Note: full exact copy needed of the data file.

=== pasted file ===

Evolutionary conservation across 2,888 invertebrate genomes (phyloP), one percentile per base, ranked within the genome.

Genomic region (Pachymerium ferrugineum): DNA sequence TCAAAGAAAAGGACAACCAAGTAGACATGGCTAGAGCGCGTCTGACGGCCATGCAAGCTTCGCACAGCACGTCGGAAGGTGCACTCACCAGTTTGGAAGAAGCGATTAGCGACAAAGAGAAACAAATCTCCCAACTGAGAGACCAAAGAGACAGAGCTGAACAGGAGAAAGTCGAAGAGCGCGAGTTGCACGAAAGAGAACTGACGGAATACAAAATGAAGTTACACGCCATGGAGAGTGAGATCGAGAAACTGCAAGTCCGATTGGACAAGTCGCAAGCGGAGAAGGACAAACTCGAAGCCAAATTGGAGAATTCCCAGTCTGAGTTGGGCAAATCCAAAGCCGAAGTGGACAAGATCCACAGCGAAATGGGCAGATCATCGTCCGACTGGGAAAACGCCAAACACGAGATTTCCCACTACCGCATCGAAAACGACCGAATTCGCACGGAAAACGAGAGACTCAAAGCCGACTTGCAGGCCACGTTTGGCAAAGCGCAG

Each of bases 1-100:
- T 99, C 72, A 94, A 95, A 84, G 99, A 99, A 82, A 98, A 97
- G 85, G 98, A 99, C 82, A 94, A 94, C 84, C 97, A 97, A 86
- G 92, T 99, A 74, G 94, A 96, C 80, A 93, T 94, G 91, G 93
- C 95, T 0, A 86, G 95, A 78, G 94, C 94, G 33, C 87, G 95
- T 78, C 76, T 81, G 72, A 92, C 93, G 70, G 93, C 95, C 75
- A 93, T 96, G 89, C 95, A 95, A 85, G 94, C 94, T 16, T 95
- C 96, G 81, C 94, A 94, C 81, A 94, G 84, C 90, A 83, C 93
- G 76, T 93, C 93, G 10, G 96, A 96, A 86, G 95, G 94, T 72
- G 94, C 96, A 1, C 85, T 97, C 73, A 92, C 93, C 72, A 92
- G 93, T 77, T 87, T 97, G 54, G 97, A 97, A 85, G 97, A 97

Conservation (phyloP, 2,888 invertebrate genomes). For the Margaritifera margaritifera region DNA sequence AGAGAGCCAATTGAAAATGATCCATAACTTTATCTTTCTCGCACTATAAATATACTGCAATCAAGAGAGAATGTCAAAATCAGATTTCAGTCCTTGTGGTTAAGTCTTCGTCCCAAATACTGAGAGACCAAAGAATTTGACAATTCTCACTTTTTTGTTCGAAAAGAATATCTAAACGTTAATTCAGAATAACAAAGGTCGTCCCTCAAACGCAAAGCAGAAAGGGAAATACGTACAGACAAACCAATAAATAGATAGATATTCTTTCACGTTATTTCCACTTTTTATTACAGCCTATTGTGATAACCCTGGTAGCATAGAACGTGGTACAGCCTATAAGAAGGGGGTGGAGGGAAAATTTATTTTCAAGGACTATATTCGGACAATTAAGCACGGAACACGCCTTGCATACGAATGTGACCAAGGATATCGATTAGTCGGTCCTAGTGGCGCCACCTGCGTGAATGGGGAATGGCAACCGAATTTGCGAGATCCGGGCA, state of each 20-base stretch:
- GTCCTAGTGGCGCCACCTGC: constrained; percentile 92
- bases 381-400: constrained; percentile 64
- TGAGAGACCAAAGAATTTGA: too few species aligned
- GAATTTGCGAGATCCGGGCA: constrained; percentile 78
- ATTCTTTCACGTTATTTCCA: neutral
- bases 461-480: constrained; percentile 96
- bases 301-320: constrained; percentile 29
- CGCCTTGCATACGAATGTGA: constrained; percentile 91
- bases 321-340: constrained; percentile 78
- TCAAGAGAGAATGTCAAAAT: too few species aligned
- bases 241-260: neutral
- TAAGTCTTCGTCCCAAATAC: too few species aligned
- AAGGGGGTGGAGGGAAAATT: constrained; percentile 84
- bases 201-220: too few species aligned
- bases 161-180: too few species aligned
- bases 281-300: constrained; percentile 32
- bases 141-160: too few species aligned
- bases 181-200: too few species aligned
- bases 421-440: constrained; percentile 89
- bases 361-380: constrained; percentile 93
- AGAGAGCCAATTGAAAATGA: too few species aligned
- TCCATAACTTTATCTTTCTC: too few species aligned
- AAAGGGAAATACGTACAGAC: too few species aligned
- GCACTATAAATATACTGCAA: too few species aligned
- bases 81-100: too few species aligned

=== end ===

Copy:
Evolutionary conservation across 2,888 invertebrate genomes (phyloP), one percentile per base, ranked within the genome.

Genomic region (Pachymerium ferrugineum): DNA sequence TCAAAGAAAAGGACAACCAAGTAGACATGGCTAGAGCGCGTCTGACGGCCATGCAAGCTTCGCACAGCACGTCGGAAGGTGCACTCACCAGTTTGGAAGAAGCGATTAGCGACAAAGAGAAACAAATCTCCCAACTGAGAGACCAAAGAGACAGAGCTGAACAGGAGAAAGTCGAAGAGCGCGAGTTGCACGAAAGAGAACTGACGGAATACAAAATGAAGTTACACGCCATGGAGAGTGAGATCGAGAAACTGCAAGTCCGATTGGACAAGTCGCAAGCGGAGAAGGACAAACTCGAAGCCAAATTGGAGAATTCCCAGTCTGAGTTGGGCAAATCCAAAGCCGAAGTGGACAAGATCCACAGCGAAATGGGCAGATCATCGTCCGACTGGGAAAACGCCAAACACGAGATTTCCCACTACCGCATCGAAAACGACCGAATTCGCACGGAAAACGAGAGACTCAAAGCCGACTTGCAGGCCACGTTTGGCAAAGCGCAG

Each of bases 1-100:
- T 99, C 72, A 94, A 95, A 84, G 99, A 99, A 82, A 98, A 97
- G 85, G 98, A 99, C 82, A 94, A 94, C 84, C 97, A 97, A 86
- G 92, T 99, A 74, G 94, A 96, C 80, A 93, T 94, G 91, G 93
- C 95, T 0, A 86, G 95, A 78, G 94, C 94, G 33, C 87, G 95
- T 78, C 76, T 81, G 72, A 92, C 93, G 70, G 93, C 95, C 75
- A 93, T 96, G 89, C 95, A 95, A 85, G 94, C 94, T 16, T 95
- C 96, G 81, C 94, A 94, C 81, A 94, G 84, C 90, A 83, C 93
- G 76, T 93, C 93, G 10, G 96, A 96, A 86, G 95, G 94, T 72
- G 94, C 96, A 1, C 85, T 97, C 73, A 92, C 93, C 72, A 92
- G 93, T 77, T 87, T 97, G 54, G 97, A 97, A 85, G 97, A 97

Conservation (phyloP, 2,888 invertebrate genomes). For the Margaritifera margaritifera region DNA sequence AGAGAGCCAATTGAAAATGATCCATAACTTTATCTTTCTCGCACTATAAATATACTGCAATCAAGAGAGAATGTCAAAATCAGATTTCAGTCCTTGTGGTTAAGTCTTCGTCCCAAATACTGAGAGACCAAAGAATTTGACAATTCTCACTTTTTTGTTCGAAAAGAATATCTAAACGTTAATTCAGAATAACAAAGGTCGTCCCTCAAACGCAAAGCAGAAAGGGAAATACGTACAGACAAACCAATAAATAGATAGATATTCTTTCACGTTATTTCCACTTTTTATTACAGCCTATTGTGATAACCCTGGTAGCATAGAACGTGGTACAGCCTATAAGAAGGGGGTGGAGGGAAAATTTATTTTCAAGGACTATATTCGGACAATTAAGCACGGAACACGCCTTGCATACGAATGTGACCAAGGATATCGATTAGTCGGTCCTAGTGGCGCCACCTGCGTGAATGGGGAATGGCAACCGAATTTGCGAGATCCGGGCA, state of each 20-base stretch:
- GTCCTAGTGGCGCCACCTGC: constrained; percentile 92
- bases 381-400: constrained; percentile 64
- TGAGAGACCAAAGAATTTGA: too few species aligned
- GAATTTGCGAGATCCGGGCA: constrained; percentile 78
- ATTCTTTCACGTTATTTCCA: neutral
- bases 461-480: constrained; percentile 96
- bases 301-320: constrained; percentile 29
- CGCCTTGCATACGAATGTGA: constrained; percentile 91
- bases 321-340: constrained; percentile 78
- TCAAGAGAGAATGTCAAAAT: too few species aligned
- bases 241-260: neutral
- TAAGTCTTCGTCCCAAATAC: too few species aligned
- AAGGGGGTGGAGGGAAAATT: constrained; percentile 84
- bases 201-220: too few species aligned
- bases 161-180: too few species aligned
- bases 281-300: constrained; percentile 32
- bases 141-160: too few species aligned
- bases 181-200: too few species aligned
- bases 421-440: constrained; percentile 89
- bases 361-380: constrained; percentile 93
- AGAGAGCCAATTGAAAATGA: too few species aligned
- TCCATAACTTTATCTTTCTC: too few species aligned
- AAAGGGAAATACGTACAGAC: too few species aligned
- GCACTATAAATATACTGCAA: too few species aligned
- bases 81-100: too few species aligned